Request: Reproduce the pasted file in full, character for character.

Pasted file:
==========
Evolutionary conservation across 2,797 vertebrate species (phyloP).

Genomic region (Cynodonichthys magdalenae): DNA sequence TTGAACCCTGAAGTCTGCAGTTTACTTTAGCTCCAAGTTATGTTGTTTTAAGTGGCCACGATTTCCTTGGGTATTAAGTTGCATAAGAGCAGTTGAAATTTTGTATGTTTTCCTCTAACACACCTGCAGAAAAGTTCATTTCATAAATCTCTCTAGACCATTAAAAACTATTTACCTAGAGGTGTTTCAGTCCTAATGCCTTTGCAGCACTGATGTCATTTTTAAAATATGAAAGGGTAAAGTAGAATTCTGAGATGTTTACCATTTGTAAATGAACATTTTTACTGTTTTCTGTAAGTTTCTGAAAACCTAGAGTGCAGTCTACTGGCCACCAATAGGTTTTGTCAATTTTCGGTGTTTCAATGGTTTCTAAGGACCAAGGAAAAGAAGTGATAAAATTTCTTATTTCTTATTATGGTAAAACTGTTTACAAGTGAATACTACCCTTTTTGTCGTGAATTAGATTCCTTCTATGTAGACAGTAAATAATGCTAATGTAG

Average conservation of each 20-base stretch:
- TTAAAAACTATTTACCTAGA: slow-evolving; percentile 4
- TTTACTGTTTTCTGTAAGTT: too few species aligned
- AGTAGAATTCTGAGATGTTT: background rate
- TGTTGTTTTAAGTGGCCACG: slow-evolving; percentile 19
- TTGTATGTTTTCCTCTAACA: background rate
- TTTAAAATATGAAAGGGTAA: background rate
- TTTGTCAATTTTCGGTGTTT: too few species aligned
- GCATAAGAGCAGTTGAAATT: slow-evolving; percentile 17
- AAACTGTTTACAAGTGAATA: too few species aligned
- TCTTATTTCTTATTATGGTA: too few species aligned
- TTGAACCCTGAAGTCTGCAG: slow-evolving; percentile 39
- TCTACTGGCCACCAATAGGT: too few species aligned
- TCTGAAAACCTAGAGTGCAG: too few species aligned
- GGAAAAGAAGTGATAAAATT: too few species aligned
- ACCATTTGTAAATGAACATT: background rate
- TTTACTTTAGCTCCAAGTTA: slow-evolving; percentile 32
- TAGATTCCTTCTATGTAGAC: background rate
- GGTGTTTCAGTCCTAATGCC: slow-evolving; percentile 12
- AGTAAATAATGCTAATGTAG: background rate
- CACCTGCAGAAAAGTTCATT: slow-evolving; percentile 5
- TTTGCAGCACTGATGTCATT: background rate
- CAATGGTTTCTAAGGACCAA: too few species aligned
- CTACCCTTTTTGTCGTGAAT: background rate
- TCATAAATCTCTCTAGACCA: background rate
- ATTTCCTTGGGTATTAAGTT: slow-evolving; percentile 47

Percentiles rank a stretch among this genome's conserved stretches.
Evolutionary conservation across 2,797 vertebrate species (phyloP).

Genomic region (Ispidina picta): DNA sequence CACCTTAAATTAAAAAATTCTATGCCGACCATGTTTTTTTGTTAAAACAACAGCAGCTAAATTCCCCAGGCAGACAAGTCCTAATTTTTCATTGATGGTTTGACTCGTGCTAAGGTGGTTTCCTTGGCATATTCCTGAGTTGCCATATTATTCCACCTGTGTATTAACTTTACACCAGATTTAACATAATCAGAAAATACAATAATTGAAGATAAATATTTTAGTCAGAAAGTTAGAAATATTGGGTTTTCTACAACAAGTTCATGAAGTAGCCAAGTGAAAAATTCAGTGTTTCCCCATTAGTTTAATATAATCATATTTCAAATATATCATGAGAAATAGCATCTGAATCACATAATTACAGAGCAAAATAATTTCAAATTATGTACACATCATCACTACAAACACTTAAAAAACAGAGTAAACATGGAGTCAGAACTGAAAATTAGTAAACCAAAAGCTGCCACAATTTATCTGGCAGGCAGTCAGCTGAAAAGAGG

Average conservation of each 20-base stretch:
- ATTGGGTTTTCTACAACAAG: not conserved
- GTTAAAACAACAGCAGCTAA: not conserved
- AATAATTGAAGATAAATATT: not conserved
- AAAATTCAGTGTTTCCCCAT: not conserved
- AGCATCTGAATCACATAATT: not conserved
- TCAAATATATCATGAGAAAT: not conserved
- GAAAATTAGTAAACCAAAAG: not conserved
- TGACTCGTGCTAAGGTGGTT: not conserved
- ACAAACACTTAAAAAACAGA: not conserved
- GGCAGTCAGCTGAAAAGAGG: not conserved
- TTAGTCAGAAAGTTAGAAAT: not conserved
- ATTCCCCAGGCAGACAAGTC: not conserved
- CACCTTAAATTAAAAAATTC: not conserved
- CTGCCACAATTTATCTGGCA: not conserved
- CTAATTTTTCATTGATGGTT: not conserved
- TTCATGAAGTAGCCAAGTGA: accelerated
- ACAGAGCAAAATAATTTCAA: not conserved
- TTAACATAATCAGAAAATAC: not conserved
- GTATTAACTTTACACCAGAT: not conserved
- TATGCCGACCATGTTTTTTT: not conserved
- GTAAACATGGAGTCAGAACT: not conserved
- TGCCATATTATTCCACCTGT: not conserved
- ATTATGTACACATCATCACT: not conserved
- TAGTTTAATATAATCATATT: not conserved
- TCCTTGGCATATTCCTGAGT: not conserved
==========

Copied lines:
Evolutionary conservation across 2,797 vertebrate species (phyloP).

Genomic region (Cynodonichthys magdalenae): DNA sequence TTGAACCCTGAAGTCTGCAGTTTACTTTAGCTCCAAGTTATGTTGTTTTAAGTGGCCACGATTTCCTTGGGTATTAAGTTGCATAAGAGCAGTTGAAATTTTGTATGTTTTCCTCTAACACACCTGCAGAAAAGTTCATTTCATAAATCTCTCTAGACCATTAAAAACTATTTACCTAGAGGTGTTTCAGTCCTAATGCCTTTGCAGCACTGATGTCATTTTTAAAATATGAAAGGGTAAAGTAGAATTCTGAGATGTTTACCATTTGTAAATGAACATTTTTACTGTTTTCTGTAAGTTTCTGAAAACCTAGAGTGCAGTCTACTGGCCACCAATAGGTTTTGTCAATTTTCGGTGTTTCAATGGTTTCTAAGGACCAAGGAAAAGAAGTGATAAAATTTCTTATTTCTTATTATGGTAAAACTGTTTACAAGTGAATACTACCCTTTTTGTCGTGAATTAGATTCCTTCTATGTAGACAGTAAATAATGCTAATGTAG

Average conservation of each 20-base stretch:
- TTAAAAACTATTTACCTAGA: slow-evolving; percentile 4
- TTTACTGTTTTCTGTAAGTT: too few species aligned
- AGTAGAATTCTGAGATGTTT: background rate
- TGTTGTTTTAAGTGGCCACG: slow-evolving; percentile 19
- TTGTATGTTTTCCTCTAACA: background rate
- TTTAAAATATGAAAGGGTAA: background rate
- TTTGTCAATTTTCGGTGTTT: too few species aligned
- GCATAAGAGCAGTTGAAATT: slow-evolving; percentile 17
- AAACTGTTTACAAGTGAATA: too few species aligned
- TCTTATTTCTTATTATGGTA: too few species aligned
- TTGAACCCTGAAGTCTGCAG: slow-evolving; percentile 39
- TCTACTGGCCACCAATAGGT: too few species aligned
- TCTGAAAACCTAGAGTGCAG: too few species aligned
- GGAAAAGAAGTGATAAAATT: too few species aligned
- ACCATTTGTAAATGAACATT: background rate
- TTTACTTTAGCTCCAAGTTA: slow-evolving; percentile 32
- TAGATTCCTTCTATGTAGAC: background rate
- GGTGTTTCAGTCCTAATGCC: slow-evolving; percentile 12
- AGTAAATAATGCTAATGTAG: background rate
- CACCTGCAGAAAAGTTCATT: slow-evolving; percentile 5
- TTTGCAGCACTGATGTCATT: background rate
- CAATGGTTTCTAAGGACCAA: too few species aligned
- CTACCCTTTTTGTCGTGAAT: background rate
- TCATAAATCTCTCTAGACCA: background rate
- ATTTCCTTGGGTATTAAGTT: slow-evolving; percentile 47

Percentiles rank a stretch among this genome's conserved stretches.
Evolutionary conservation across 2,797 vertebrate species (phyloP).

Genomic region (Ispidina picta): DNA sequence CACCTTAAATTAAAAAATTCTATGCCGACCATGTTTTTTTGTTAAAACAACAGCAGCTAAATTCCCCAGGCAGACAAGTCCTAATTTTTCATTGATGGTTTGACTCGTGCTAAGGTGGTTTCCTTGGCATATTCCTGAGTTGCCATATTATTCCACCTGTGTATTAACTTTACACCAGATTTAACATAATCAGAAAATACAATAATTGAAGATAAATATTTTAGTCAGAAAGTTAGAAATATTGGGTTTTCTACAACAAGTTCATGAAGTAGCCAAGTGAAAAATTCAGTGTTTCCCCATTAGTTTAATATAATCATATTTCAAATATATCATGAGAAATAGCATCTGAATCACATAATTACAGAGCAAAATAATTTCAAATTATGTACACATCATCACTACAAACACTTAAAAAACAGAGTAAACATGGAGTCAGAACTGAAAATTAGTAAACCAAAAGCTGCCACAATTTATCTGGCAGGCAGTCAGCTGAAAAGAGG

Average conservation of each 20-base stretch:
- ATTGGGTTTTCTACAACAAG: not conserved
- GTTAAAACAACAGCAGCTAA: not conserved
- AATAATTGAAGATAAATATT: not conserved
- AAAATTCAGTGTTTCCCCAT: not conserved
- AGCATCTGAATCACATAATT: not conserved
- TCAAATATATCATGAGAAAT: not conserved
- GAAAATTAGTAAACCAAAAG: not conserved
- TGACTCGTGCTAAGGTGGTT: not conserved
- ACAAACACTTAAAAAACAGA: not conserved
- GGCAGTCAGCTGAAAAGAGG: not conserved
- TTAGTCAGAAAGTTAGAAAT: not conserved
- ATTCCCCAGGCAGACAAGTC: not conserved
- CACCTTAAATTAAAAAATTC: not conserved
- CTGCCACAATTTATCTGGCA: not conserved
- CTAATTTTTCATTGATGGTT: not conserved
- TTCATGAAGTAGCCAAGTGA: accelerated
- ACAGAGCAAAATAATTTCAA: not conserved
- TTAACATAATCAGAAAATAC: not conserved
- GTATTAACTTTACACCAGAT: not conserved
- TATGCCGACCATGTTTTTTT: not conserved
- GTAAACATGGAGTCAGAACT: not conserved
- TGCCATATTATTCCACCTGT: not conserved
- ATTATGTACACATCATCACT: not conserved
- TAGTTTAATATAATCATATT: not conserved
- TCCTTGGCATATTCCTGAGT: not conserved